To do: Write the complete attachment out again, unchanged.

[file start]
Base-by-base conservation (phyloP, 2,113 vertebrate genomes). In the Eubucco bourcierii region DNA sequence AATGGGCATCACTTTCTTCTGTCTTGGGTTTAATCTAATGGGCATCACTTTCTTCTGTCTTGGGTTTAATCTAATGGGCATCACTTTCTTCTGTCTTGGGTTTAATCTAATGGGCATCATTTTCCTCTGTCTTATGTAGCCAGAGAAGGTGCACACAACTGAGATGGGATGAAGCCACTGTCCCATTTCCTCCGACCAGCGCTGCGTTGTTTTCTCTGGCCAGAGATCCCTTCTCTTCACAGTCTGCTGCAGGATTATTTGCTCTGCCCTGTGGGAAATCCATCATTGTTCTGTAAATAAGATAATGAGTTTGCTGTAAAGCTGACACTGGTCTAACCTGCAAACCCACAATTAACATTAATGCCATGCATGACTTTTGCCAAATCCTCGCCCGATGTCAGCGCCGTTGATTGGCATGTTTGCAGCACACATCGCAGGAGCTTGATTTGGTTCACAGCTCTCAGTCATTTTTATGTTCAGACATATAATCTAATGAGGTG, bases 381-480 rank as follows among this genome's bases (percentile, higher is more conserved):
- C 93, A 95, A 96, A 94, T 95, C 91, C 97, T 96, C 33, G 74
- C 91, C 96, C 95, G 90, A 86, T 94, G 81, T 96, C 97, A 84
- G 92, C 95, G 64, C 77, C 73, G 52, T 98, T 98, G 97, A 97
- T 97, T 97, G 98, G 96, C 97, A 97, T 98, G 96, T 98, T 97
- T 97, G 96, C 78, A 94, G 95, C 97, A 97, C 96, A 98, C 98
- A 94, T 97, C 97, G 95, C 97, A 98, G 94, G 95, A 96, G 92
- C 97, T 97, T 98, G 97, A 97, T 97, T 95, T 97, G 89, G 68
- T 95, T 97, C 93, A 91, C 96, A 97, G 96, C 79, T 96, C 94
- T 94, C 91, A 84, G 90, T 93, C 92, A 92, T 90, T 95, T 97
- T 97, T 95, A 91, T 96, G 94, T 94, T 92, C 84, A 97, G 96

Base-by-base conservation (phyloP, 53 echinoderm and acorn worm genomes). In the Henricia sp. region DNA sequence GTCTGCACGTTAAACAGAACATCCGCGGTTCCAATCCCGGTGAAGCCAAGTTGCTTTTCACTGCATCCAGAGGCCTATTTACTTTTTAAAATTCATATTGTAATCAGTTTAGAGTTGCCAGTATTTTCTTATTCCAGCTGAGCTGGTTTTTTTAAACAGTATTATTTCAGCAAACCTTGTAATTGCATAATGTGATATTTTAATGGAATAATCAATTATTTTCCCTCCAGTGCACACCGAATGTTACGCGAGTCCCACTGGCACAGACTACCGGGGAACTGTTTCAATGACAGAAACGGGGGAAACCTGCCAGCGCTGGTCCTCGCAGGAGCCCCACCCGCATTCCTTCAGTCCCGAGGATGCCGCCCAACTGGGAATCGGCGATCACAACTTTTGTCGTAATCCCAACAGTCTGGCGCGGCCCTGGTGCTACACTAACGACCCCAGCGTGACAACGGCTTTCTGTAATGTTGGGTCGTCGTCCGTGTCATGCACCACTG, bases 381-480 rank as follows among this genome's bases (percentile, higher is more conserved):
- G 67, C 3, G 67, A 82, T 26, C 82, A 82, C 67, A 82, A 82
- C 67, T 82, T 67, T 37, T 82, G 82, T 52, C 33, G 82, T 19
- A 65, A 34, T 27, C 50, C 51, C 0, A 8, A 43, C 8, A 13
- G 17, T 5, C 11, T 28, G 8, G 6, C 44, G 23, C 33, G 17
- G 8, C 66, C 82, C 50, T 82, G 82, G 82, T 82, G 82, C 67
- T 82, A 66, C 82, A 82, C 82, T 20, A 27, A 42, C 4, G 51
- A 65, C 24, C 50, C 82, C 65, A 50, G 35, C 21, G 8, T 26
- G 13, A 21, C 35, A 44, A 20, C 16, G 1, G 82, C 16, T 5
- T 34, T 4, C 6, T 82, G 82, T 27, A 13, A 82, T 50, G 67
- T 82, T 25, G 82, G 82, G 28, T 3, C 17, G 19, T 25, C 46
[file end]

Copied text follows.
Base-by-base conservation (phyloP, 2,113 vertebrate genomes). In the Eubucco bourcierii region DNA sequence AATGGGCATCACTTTCTTCTGTCTTGGGTTTAATCTAATGGGCATCACTTTCTTCTGTCTTGGGTTTAATCTAATGGGCATCACTTTCTTCTGTCTTGGGTTTAATCTAATGGGCATCATTTTCCTCTGTCTTATGTAGCCAGAGAAGGTGCACACAACTGAGATGGGATGAAGCCACTGTCCCATTTCCTCCGACCAGCGCTGCGTTGTTTTCTCTGGCCAGAGATCCCTTCTCTTCACAGTCTGCTGCAGGATTATTTGCTCTGCCCTGTGGGAAATCCATCATTGTTCTGTAAATAAGATAATGAGTTTGCTGTAAAGCTGACACTGGTCTAACCTGCAAACCCACAATTAACATTAATGCCATGCATGACTTTTGCCAAATCCTCGCCCGATGTCAGCGCCGTTGATTGGCATGTTTGCAGCACACATCGCAGGAGCTTGATTTGGTTCACAGCTCTCAGTCATTTTTATGTTCAGACATATAATCTAATGAGGTG, bases 381-480 rank as follows among this genome's bases (percentile, higher is more conserved):
- C 93, A 95, A 96, A 94, T 95, C 91, C 97, T 96, C 33, G 74
- C 91, C 96, C 95, G 90, A 86, T 94, G 81, T 96, C 97, A 84
- G 92, C 95, G 64, C 77, C 73, G 52, T 98, T 98, G 97, A 97
- T 97, T 97, G 98, G 96, C 97, A 97, T 98, G 96, T 98, T 97
- T 97, G 96, C 78, A 94, G 95, C 97, A 97, C 96, A 98, C 98
- A 94, T 97, C 97, G 95, C 97, A 98, G 94, G 95, A 96, G 92
- C 97, T 97, T 98, G 97, A 97, T 97, T 95, T 97, G 89, G 68
- T 95, T 97, C 93, A 91, C 96, A 97, G 96, C 79, T 96, C 94
- T 94, C 91, A 84, G 90, T 93, C 92, A 92, T 90, T 95, T 97
- T 97, T 95, A 91, T 96, G 94, T 94, T 92, C 84, A 97, G 96

Base-by-base conservation (phyloP, 53 echinoderm and acorn worm genomes). In the Henricia sp. region DNA sequence GTCTGCACGTTAAACAGAACATCCGCGGTTCCAATCCCGGTGAAGCCAAGTTGCTTTTCACTGCATCCAGAGGCCTATTTACTTTTTAAAATTCATATTGTAATCAGTTTAGAGTTGCCAGTATTTTCTTATTCCAGCTGAGCTGGTTTTTTTAAACAGTATTATTTCAGCAAACCTTGTAATTGCATAATGTGATATTTTAATGGAATAATCAATTATTTTCCCTCCAGTGCACACCGAATGTTACGCGAGTCCCACTGGCACAGACTACCGGGGAACTGTTTCAATGACAGAAACGGGGGAAACCTGCCAGCGCTGGTCCTCGCAGGAGCCCCACCCGCATTCCTTCAGTCCCGAGGATGCCGCCCAACTGGGAATCGGCGATCACAACTTTTGTCGTAATCCCAACAGTCTGGCGCGGCCCTGGTGCTACACTAACGACCCCAGCGTGACAACGGCTTTCTGTAATGTTGGGTCGTCGTCCGTGTCATGCACCACTG, bases 381-480 rank as follows among this genome's bases (percentile, higher is more conserved):
- G 67, C 3, G 67, A 82, T 26, C 82, A 82, C 67, A 82, A 82
- C 67, T 82, T 67, T 37, T 82, G 82, T 52, C 33, G 82, T 19
- A 65, A 34, T 27, C 50, C 51, C 0, A 8, A 43, C 8, A 13
- G 17, T 5, C 11, T 28, G 8, G 6, C 44, G 23, C 33, G 17
- G 8, C 66, C 82, C 50, T 82, G 82, G 82, T 82, G 82, C 67
- T 82, A 66, C 82, A 82, C 82, T 20, A 27, A 42, C 4, G 51
- A 65, C 24, C 50, C 82, C 65, A 50, G 35, C 21, G 8, T 26
- G 13, A 21, C 35, A 44, A 20, C 16, G 1, G 82, C 16, T 5
- T 34, T 4, C 6, T 82, G 82, T 27, A 13, A 82, T 50, G 67
- T 82, T 25, G 82, G 82, G 28, T 3, C 17, G 19, T 25, C 46